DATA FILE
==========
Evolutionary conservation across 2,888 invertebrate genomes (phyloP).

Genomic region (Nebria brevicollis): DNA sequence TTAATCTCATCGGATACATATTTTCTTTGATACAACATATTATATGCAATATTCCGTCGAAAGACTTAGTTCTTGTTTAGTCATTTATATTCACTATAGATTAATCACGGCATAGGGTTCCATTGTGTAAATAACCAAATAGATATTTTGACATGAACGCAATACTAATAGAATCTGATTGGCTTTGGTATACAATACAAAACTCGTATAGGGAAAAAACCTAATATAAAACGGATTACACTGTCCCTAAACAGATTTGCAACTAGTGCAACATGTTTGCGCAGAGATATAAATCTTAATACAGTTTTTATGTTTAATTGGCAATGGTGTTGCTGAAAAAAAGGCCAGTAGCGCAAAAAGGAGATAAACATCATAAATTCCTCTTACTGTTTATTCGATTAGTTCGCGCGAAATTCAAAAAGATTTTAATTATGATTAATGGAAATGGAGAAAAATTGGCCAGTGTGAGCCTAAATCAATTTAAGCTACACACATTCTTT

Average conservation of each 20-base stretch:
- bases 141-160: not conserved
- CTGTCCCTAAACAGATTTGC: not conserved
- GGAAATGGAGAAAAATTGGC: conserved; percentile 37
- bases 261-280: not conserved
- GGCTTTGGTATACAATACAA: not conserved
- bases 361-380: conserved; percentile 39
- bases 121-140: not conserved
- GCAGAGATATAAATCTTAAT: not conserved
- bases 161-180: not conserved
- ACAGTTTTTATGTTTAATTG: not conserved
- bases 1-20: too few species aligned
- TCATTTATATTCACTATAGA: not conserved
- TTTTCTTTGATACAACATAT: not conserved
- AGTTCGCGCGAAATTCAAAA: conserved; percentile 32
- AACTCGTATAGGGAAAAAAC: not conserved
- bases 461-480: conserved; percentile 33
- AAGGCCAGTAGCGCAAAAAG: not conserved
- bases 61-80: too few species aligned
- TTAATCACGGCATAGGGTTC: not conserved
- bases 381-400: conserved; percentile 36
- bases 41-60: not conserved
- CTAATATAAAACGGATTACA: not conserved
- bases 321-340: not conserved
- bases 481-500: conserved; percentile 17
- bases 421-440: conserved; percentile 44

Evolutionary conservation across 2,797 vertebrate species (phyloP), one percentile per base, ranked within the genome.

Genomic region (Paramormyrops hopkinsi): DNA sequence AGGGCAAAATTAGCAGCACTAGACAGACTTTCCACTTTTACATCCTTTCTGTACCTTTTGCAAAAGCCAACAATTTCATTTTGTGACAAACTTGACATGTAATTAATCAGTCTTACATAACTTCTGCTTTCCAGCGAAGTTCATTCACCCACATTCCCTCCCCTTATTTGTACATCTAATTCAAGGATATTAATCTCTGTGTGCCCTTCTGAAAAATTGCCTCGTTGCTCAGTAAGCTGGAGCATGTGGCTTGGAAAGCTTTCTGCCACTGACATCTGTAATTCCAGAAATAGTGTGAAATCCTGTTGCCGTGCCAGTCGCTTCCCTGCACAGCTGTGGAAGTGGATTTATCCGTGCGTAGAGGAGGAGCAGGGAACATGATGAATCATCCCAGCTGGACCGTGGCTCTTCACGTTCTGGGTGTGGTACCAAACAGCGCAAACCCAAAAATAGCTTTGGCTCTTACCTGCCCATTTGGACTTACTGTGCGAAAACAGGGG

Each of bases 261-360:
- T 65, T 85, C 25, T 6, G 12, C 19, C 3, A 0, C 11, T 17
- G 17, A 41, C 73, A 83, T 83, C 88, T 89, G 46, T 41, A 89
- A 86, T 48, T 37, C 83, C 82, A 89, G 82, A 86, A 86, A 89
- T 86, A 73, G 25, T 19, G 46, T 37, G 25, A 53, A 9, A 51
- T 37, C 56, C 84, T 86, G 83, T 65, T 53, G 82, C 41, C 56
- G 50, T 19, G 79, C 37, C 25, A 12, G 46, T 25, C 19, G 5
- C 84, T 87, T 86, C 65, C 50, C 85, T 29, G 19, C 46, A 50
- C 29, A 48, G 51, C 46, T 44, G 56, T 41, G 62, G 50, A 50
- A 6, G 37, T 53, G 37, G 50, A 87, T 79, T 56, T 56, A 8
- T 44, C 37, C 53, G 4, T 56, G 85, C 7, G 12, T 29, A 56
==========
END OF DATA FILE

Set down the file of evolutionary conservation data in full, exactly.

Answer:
Evolutionary conservation across 2,888 invertebrate genomes (phyloP).

Genomic region (Nebria brevicollis): DNA sequence TTAATCTCATCGGATACATATTTTCTTTGATACAACATATTATATGCAATATTCCGTCGAAAGACTTAGTTCTTGTTTAGTCATTTATATTCACTATAGATTAATCACGGCATAGGGTTCCATTGTGTAAATAACCAAATAGATATTTTGACATGAACGCAATACTAATAGAATCTGATTGGCTTTGGTATACAATACAAAACTCGTATAGGGAAAAAACCTAATATAAAACGGATTACACTGTCCCTAAACAGATTTGCAACTAGTGCAACATGTTTGCGCAGAGATATAAATCTTAATACAGTTTTTATGTTTAATTGGCAATGGTGTTGCTGAAAAAAAGGCCAGTAGCGCAAAAAGGAGATAAACATCATAAATTCCTCTTACTGTTTATTCGATTAGTTCGCGCGAAATTCAAAAAGATTTTAATTATGATTAATGGAAATGGAGAAAAATTGGCCAGTGTGAGCCTAAATCAATTTAAGCTACACACATTCTTT

Average conservation of each 20-base stretch:
- bases 141-160: not conserved
- CTGTCCCTAAACAGATTTGC: not conserved
- GGAAATGGAGAAAAATTGGC: conserved; percentile 37
- bases 261-280: not conserved
- GGCTTTGGTATACAATACAA: not conserved
- bases 361-380: conserved; percentile 39
- bases 121-140: not conserved
- GCAGAGATATAAATCTTAAT: not conserved
- bases 161-180: not conserved
- ACAGTTTTTATGTTTAATTG: not conserved
- bases 1-20: too few species aligned
- TCATTTATATTCACTATAGA: not conserved
- TTTTCTTTGATACAACATAT: not conserved
- AGTTCGCGCGAAATTCAAAA: conserved; percentile 32
- AACTCGTATAGGGAAAAAAC: not conserved
- bases 461-480: conserved; percentile 33
- AAGGCCAGTAGCGCAAAAAG: not conserved
- bases 61-80: too few species aligned
- TTAATCACGGCATAGGGTTC: not conserved
- bases 381-400: conserved; percentile 36
- bases 41-60: not conserved
- CTAATATAAAACGGATTACA: not conserved
- bases 321-340: not conserved
- bases 481-500: conserved; percentile 17
- bases 421-440: conserved; percentile 44

Evolutionary conservation across 2,797 vertebrate species (phyloP), one percentile per base, ranked within the genome.

Genomic region (Paramormyrops hopkinsi): DNA sequence AGGGCAAAATTAGCAGCACTAGACAGACTTTCCACTTTTACATCCTTTCTGTACCTTTTGCAAAAGCCAACAATTTCATTTTGTGACAAACTTGACATGTAATTAATCAGTCTTACATAACTTCTGCTTTCCAGCGAAGTTCATTCACCCACATTCCCTCCCCTTATTTGTACATCTAATTCAAGGATATTAATCTCTGTGTGCCCTTCTGAAAAATTGCCTCGTTGCTCAGTAAGCTGGAGCATGTGGCTTGGAAAGCTTTCTGCCACTGACATCTGTAATTCCAGAAATAGTGTGAAATCCTGTTGCCGTGCCAGTCGCTTCCCTGCACAGCTGTGGAAGTGGATTTATCCGTGCGTAGAGGAGGAGCAGGGAACATGATGAATCATCCCAGCTGGACCGTGGCTCTTCACGTTCTGGGTGTGGTACCAAACAGCGCAAACCCAAAAATAGCTTTGGCTCTTACCTGCCCATTTGGACTTACTGTGCGAAAACAGGGG

Each of bases 261-360:
- T 65, T 85, C 25, T 6, G 12, C 19, C 3, A 0, C 11, T 17
- G 17, A 41, C 73, A 83, T 83, C 88, T 89, G 46, T 41, A 89
- A 86, T 48, T 37, C 83, C 82, A 89, G 82, A 86, A 86, A 89
- T 86, A 73, G 25, T 19, G 46, T 37, G 25, A 53, A 9, A 51
- T 37, C 56, C 84, T 86, G 83, T 65, T 53, G 82, C 41, C 56
- G 50, T 19, G 79, C 37, C 25, A 12, G 46, T 25, C 19, G 5
- C 84, T 87, T 86, C 65, C 50, C 85, T 29, G 19, C 46, A 50
- C 29, A 48, G 51, C 46, T 44, G 56, T 41, G 62, G 50, A 50
- A 6, G 37, T 53, G 37, G 50, A 87, T 79, T 56, T 56, A 8
- T 44, C 37, C 53, G 4, T 56, G 85, C 7, G 12, T 29, A 56